Plasmonics

, Volume 2, Issue 2, pp 51–54 | Cite as

Comparison of Performance Parameters of Conventional and Nano-plasmonic Fiber Optic Sensors

Article

Abstract

A detailed comparative analysis is carried out between two fiber optic surface plasmon resonance (SPR) sensor probes with different bimetallic configurations. One consists of a step arrangement of thin layers of silver and gold. Another one consists of alloy layer formed of spherical silver and gold nanoparticles. Their sensitivity and detection accuracy are compared. Better configuration is predicted with proper logics and rationales.

Keywords

Plasmon Optical fiber Sensitivity Signal-to-noise ratio Sensor Bimetallic layer Nanoparticle alloy 

References

  1. 1.
    Ehler TT, Neo LJ (1995) Surface plasmon studies of thin silver/gold bimetallic films. Langmuir 11:4177–4179CrossRefGoogle Scholar
  2. 2.
    Link S, Wang ZL, El-Sayed MA (1999) Alloy formation of gold-silver nanoparticles and the dependence of the plasmon absorption on their composition. J Phys Chem B 103:3529–3533CrossRefGoogle Scholar
  3. 3.
    Gaudry M, Lerme J, Cottancin E, Pellarin M, Vialle JL, Broyer M, Prevel B, Treilleux M, Melinon P (2001) Optical properties of (AuxAg1−x)n clusters embedded in alumina: evolution with size and stoichiometry. Phys Rev B 64:085407CrossRefGoogle Scholar
  4. 4.
    Zynio SA, Samoylov AV, Surovtseva ER, Mirsky VM, Shirsov YM (2002) Bimetallic layers increase sensitivity of affinity sensors based on surface plasmon resonance. Sensors 2:62–70CrossRefGoogle Scholar
  5. 5.
    Sharma AK, Gupta BD (2005) On the sensitivity and signal to noise ratio of a step-index fiber optic surface plasmon resonance sensor based on bimetallic layers. Opt Commun 245:159–169CrossRefGoogle Scholar
  6. 6.
    Sharma AK, Gupta BD (2006) Fiber optic sensor based on surface plasmon resonance with Ag-Au alloy nanoparticle film. Nanotechnology 17:124–131CrossRefGoogle Scholar
  7. 7.
    Ghatak A, Thyagarajan K (1999) Introduction to fiber optics. Cambridge, NY 82–83Google Scholar
  8. 8.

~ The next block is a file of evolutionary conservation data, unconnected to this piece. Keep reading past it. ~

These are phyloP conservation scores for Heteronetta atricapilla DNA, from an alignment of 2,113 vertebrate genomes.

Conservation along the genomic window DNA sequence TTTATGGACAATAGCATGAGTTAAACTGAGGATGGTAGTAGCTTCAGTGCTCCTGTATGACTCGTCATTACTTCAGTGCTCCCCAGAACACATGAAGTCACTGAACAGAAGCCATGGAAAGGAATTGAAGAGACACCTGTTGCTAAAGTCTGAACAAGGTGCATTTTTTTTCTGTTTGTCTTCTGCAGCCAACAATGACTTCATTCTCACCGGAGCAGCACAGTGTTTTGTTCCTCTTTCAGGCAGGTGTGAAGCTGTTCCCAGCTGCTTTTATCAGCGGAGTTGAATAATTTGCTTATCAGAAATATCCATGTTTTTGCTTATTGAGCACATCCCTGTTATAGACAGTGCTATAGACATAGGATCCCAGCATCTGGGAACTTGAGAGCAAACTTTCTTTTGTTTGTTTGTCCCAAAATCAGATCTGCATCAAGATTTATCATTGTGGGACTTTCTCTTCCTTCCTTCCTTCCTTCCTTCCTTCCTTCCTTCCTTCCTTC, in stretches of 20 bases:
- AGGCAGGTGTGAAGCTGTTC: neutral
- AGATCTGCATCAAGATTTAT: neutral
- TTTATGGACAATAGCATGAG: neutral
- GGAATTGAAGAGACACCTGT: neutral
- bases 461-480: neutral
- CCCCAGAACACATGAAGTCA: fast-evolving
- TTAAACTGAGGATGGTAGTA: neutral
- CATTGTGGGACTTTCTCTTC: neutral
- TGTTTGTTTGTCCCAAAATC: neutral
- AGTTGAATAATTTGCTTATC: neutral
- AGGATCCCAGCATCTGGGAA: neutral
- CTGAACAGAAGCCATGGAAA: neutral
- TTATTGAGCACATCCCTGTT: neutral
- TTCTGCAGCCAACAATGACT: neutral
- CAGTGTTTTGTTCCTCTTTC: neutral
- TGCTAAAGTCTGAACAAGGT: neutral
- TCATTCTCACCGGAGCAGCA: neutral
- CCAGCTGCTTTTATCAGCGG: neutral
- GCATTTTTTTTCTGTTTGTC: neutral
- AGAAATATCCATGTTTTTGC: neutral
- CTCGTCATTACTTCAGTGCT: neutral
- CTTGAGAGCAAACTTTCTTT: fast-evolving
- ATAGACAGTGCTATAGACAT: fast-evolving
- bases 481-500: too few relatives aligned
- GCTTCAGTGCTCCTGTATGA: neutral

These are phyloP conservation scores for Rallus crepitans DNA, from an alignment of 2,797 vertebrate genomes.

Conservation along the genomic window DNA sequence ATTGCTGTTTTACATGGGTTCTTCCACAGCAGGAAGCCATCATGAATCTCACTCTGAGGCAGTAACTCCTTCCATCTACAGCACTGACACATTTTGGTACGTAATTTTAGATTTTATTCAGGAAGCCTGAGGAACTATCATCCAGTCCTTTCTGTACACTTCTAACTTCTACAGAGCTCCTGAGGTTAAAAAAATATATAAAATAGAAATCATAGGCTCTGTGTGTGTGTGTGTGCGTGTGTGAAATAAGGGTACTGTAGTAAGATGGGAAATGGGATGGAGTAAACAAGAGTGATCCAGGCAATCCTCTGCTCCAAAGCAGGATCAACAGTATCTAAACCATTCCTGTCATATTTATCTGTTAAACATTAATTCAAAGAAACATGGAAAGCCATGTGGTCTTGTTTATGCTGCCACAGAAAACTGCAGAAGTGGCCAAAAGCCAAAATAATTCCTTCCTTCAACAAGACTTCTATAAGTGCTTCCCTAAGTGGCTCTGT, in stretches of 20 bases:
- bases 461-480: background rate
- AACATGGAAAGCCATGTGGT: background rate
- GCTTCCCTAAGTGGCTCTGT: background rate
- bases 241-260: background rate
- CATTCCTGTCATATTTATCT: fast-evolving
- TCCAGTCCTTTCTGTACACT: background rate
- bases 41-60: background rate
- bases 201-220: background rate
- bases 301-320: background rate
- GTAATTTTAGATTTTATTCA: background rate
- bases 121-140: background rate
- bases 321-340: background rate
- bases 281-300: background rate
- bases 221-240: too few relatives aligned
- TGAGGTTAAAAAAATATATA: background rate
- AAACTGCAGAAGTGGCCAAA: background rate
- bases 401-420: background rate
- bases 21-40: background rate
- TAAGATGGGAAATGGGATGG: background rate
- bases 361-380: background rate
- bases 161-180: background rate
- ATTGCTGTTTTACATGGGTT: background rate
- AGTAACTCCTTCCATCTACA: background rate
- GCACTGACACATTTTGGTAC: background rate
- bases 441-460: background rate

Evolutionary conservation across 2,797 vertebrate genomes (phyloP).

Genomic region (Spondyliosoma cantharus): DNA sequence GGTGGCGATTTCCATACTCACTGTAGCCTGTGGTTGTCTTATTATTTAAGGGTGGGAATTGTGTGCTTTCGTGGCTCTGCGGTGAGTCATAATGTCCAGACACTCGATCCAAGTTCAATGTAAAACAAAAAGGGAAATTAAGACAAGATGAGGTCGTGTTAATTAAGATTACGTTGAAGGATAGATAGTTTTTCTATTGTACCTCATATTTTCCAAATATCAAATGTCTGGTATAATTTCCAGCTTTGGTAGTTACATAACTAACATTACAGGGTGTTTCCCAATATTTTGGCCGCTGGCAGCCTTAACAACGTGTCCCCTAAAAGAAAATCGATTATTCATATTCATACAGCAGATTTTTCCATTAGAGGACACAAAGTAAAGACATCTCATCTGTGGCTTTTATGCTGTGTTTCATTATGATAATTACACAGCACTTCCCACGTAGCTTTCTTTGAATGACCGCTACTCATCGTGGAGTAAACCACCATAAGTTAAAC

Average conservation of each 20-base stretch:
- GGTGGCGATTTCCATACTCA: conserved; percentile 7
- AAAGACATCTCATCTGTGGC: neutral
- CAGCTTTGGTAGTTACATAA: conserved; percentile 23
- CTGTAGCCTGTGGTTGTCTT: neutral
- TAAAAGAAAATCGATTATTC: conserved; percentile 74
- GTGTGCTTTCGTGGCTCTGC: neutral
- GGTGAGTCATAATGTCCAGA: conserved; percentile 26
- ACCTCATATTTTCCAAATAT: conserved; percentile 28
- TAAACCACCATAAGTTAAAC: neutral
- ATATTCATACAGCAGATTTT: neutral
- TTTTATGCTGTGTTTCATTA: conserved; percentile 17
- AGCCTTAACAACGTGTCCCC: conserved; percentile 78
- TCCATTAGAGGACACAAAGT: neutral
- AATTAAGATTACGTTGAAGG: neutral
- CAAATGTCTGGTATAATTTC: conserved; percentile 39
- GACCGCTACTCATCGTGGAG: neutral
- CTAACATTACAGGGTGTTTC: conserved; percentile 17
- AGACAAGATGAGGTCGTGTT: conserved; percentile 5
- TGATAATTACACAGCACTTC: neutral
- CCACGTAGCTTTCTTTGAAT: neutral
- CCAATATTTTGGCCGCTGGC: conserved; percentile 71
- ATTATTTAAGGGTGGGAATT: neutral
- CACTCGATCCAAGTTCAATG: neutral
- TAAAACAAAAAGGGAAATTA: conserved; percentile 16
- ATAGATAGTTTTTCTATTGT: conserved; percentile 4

Raether H (1988) Surface plasmons on smooth and rough surfaces and on gratings. Springer-Verlag 5–10Google Scholar
  9. 9.
    Roy RK, Mandal SK, Pal AK (2003) Effect of interfacial alloying on the surface plasmon resonance of nanocrystalline Au-Ag multilayer thin films. Eur Phys J B 33:109–114CrossRefGoogle Scholar
  10. 10.
    Ordal MA, Long LL, Bell RJ, Bell SE, Bell RR, Alexander RW Jr, Ward CA (1983) Optical properties of metals Al, Co, Cu, Au, Fe, Pb, Ni, Pd, Pt, Ag, Ti, and W in the infrared and far infrared. Appl Opt 11:1099–1119CrossRefGoogle Scholar
  11. 11.
    Homola J, Yee SS, Gauglitz G (1999) Surface plasmon resonance sensors: review. Sens Actuators B 54:3–15CrossRefGoogle Scholar
  12. 12.
    Homola J, Koudela I, Yee SS (1999) Surface plasmon resonance sensors based on diffraction gratings and prism couplers: sensitivity comparison. Sens Actuators B 54:16–24CrossRefGoogle Scholar
  13. 13.
    Malinsky MD, Kelly KL, Schatz GC, Van Duyne RP (2001) Chain length dependence and sensing capabilities of the localized surface plasmon resonance of silver nanoparticles chemically modified with alkanethiol self-assembled monolayers. J Am Chem Soc 123:1471–1482CrossRefGoogle Scholar
  14. 14.
    Cheng SF, Chau LK (2003) Colloidal gold-modified optical fiber for chemical and biochemical sensing. Anal Chem 75:16–21CrossRefGoogle Scholar
  15. 15.
    SA. Maier, MD. Friedman, PE. Barclay, O. Painter (2005) Experimental demonstration of fiber-accessible metal nanoparticle plasmon waveguides for planar energy guiding and sensing. Appl Phys Lett 86:071103CrossRefGoogle Scholar

Copyright information

© Springer Science+Business Media, LLC 2007

Authors and Affiliations

  1. 1.Physics DepartmentIndian Institute of Technology Delhi Hauz KhasNew DelhiIndia

Personalised recommendations